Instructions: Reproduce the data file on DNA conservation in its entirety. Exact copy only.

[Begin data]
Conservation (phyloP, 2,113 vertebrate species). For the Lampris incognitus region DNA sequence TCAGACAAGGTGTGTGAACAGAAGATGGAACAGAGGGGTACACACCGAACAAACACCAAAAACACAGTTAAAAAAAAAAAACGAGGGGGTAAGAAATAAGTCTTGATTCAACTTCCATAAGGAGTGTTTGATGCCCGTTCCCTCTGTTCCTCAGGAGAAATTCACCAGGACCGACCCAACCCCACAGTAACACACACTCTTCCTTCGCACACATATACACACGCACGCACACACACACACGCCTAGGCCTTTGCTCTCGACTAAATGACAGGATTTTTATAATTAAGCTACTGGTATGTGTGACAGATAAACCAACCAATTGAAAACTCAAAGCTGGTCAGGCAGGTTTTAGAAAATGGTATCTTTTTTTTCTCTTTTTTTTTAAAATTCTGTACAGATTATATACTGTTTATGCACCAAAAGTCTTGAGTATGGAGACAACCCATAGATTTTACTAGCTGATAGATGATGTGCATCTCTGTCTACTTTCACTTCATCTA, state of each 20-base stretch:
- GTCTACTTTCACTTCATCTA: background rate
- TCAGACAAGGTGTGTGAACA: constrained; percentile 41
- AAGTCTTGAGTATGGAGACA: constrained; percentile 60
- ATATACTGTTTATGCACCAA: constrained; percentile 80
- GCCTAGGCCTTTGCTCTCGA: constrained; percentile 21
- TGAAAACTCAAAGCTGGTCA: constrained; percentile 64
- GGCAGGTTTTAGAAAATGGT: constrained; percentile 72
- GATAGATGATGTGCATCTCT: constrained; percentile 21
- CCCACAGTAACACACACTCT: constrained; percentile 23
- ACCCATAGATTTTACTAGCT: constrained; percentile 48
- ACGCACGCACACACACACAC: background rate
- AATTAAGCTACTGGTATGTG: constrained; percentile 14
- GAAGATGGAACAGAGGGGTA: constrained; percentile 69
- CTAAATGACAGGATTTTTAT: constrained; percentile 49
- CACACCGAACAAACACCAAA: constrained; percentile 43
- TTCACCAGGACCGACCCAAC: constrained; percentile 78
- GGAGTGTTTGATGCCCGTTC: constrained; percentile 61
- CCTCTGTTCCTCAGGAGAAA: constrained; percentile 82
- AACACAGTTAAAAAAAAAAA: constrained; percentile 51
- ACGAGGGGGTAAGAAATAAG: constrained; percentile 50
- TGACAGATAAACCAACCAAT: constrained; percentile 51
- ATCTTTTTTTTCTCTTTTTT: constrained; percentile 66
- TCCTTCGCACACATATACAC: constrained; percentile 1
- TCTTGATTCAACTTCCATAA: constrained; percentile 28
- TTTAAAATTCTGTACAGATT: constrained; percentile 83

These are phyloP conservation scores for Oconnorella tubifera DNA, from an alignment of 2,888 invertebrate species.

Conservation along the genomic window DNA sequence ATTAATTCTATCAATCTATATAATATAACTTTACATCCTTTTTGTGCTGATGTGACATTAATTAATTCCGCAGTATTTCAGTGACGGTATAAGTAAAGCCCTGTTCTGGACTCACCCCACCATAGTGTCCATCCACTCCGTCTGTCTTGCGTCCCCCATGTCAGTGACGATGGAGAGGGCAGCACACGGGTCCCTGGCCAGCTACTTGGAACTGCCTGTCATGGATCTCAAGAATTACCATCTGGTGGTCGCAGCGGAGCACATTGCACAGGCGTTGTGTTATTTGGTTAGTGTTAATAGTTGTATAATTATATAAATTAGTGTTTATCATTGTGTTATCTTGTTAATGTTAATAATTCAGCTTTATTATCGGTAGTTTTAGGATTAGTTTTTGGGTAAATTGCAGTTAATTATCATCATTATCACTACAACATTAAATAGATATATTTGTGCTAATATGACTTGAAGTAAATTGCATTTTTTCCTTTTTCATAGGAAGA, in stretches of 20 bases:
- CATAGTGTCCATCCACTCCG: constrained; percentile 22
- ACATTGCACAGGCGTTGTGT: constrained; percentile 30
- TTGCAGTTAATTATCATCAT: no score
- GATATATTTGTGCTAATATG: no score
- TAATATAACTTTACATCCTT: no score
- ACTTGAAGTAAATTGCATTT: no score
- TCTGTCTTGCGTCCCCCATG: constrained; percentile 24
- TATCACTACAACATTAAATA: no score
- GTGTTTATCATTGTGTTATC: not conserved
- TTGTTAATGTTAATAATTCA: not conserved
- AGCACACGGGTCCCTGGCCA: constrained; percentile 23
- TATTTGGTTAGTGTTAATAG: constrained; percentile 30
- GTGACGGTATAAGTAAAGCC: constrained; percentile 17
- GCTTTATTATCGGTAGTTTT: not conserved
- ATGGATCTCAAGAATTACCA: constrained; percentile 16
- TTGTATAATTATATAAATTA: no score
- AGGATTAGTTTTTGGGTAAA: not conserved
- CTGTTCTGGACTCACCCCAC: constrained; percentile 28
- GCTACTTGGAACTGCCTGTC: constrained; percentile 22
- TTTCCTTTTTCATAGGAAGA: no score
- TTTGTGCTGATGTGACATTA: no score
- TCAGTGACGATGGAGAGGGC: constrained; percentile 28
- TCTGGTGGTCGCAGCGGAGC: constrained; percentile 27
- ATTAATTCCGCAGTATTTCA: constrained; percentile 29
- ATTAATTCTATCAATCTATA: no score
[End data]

Conservation (phyloP, 2,113 vertebrate species). For the Lampris incognitus region DNA sequence TCAGACAAGGTGTGTGAACAGAAGATGGAACAGAGGGGTACACACCGAACAAACACCAAAAACACAGTTAAAAAAAAAAAACGAGGGGGTAAGAAATAAGTCTTGATTCAACTTCCATAAGGAGTGTTTGATGCCCGTTCCCTCTGTTCCTCAGGAGAAATTCACCAGGACCGACCCAACCCCACAGTAACACACACTCTTCCTTCGCACACATATACACACGCACGCACACACACACACGCCTAGGCCTTTGCTCTCGACTAAATGACAGGATTTTTATAATTAAGCTACTGGTATGTGTGACAGATAAACCAACCAATTGAAAACTCAAAGCTGGTCAGGCAGGTTTTAGAAAATGGTATCTTTTTTTTCTCTTTTTTTTTAAAATTCTGTACAGATTATATACTGTTTATGCACCAAAAGTCTTGAGTATGGAGACAACCCATAGATTTTACTAGCTGATAGATGATGTGCATCTCTGTCTACTTTCACTTCATCTA, state of each 20-base stretch:
- GTCTACTTTCACTTCATCTA: background rate
- TCAGACAAGGTGTGTGAACA: constrained; percentile 41
- AAGTCTTGAGTATGGAGACA: constrained; percentile 60
- ATATACTGTTTATGCACCAA: constrained; percentile 80
- GCCTAGGCCTTTGCTCTCGA: constrained; percentile 21
- TGAAAACTCAAAGCTGGTCA: constrained; percentile 64
- GGCAGGTTTTAGAAAATGGT: constrained; percentile 72
- GATAGATGATGTGCATCTCT: constrained; percentile 21
- CCCACAGTAACACACACTCT: constrained; percentile 23
- ACCCATAGATTTTACTAGCT: constrained; percentile 48
- ACGCACGCACACACACACAC: background rate
- AATTAAGCTACTGGTATGTG: constrained; percentile 14
- GAAGATGGAACAGAGGGGTA: constrained; percentile 69
- CTAAATGACAGGATTTTTAT: constrained; percentile 49
- CACACCGAACAAACACCAAA: constrained; percentile 43
- TTCACCAGGACCGACCCAAC: constrained; percentile 78
- GGAGTGTTTGATGCCCGTTC: constrained; percentile 61
- CCTCTGTTCCTCAGGAGAAA: constrained; percentile 82
- AACACAGTTAAAAAAAAAAA: constrained; percentile 51
- ACGAGGGGGTAAGAAATAAG: constrained; percentile 50
- TGACAGATAAACCAACCAAT: constrained; percentile 51
- ATCTTTTTTTTCTCTTTTTT: constrained; percentile 66
- TCCTTCGCACACATATACAC: constrained; percentile 1
- TCTTGATTCAACTTCCATAA: constrained; percentile 28
- TTTAAAATTCTGTACAGATT: constrained; percentile 83

These are phyloP conservation scores for Oconnorella tubifera DNA, from an alignment of 2,888 invertebrate species.

Conservation along the genomic window DNA sequence ATTAATTCTATCAATCTATATAATATAACTTTACATCCTTTTTGTGCTGATGTGACATTAATTAATTCCGCAGTATTTCAGTGACGGTATAAGTAAAGCCCTGTTCTGGACTCACCCCACCATAGTGTCCATCCACTCCGTCTGTCTTGCGTCCCCCATGTCAGTGACGATGGAGAGGGCAGCACACGGGTCCCTGGCCAGCTACTTGGAACTGCCTGTCATGGATCTCAAGAATTACCATCTGGTGGTCGCAGCGGAGCACATTGCACAGGCGTTGTGTTATTTGGTTAGTGTTAATAGTTGTATAATTATATAAATTAGTGTTTATCATTGTGTTATCTTGTTAATGTTAATAATTCAGCTTTATTATCGGTAGTTTTAGGATTAGTTTTTGGGTAAATTGCAGTTAATTATCATCATTATCACTACAACATTAAATAGATATATTTGTGCTAATATGACTTGAAGTAAATTGCATTTTTTCCTTTTTCATAGGAAGA, in stretches of 20 bases:
- CATAGTGTCCATCCACTCCG: constrained; percentile 22
- ACATTGCACAGGCGTTGTGT: constrained; percentile 30
- TTGCAGTTAATTATCATCAT: no score
- GATATATTTGTGCTAATATG: no score
- TAATATAACTTTACATCCTT: no score
- ACTTGAAGTAAATTGCATTT: no score
- TCTGTCTTGCGTCCCCCATG: constrained; percentile 24
- TATCACTACAACATTAAATA: no score
- GTGTTTATCATTGTGTTATC: not conserved
- TTGTTAATGTTAATAATTCA: not conserved
- AGCACACGGGTCCCTGGCCA: constrained; percentile 23
- TATTTGGTTAGTGTTAATAG: constrained; percentile 30
- GTGACGGTATAAGTAAAGCC: constrained; percentile 17
- GCTTTATTATCGGTAGTTTT: not conserved
- ATGGATCTCAAGAATTACCA: constrained; percentile 16
- TTGTATAATTATATAAATTA: no score
- AGGATTAGTTTTTGGGTAAA: not conserved
- CTGTTCTGGACTCACCCCAC: constrained; percentile 28
- GCTACTTGGAACTGCCTGTC: constrained; percentile 22
- TTTCCTTTTTCATAGGAAGA: no score
- TTTGTGCTGATGTGACATTA: no score
- TCAGTGACGATGGAGAGGGC: constrained; percentile 28
- TCTGGTGGTCGCAGCGGAGC: constrained; percentile 27
- ATTAATTCCGCAGTATTTCA: constrained; percentile 29
- ATTAATTCTATCAATCTATA: no score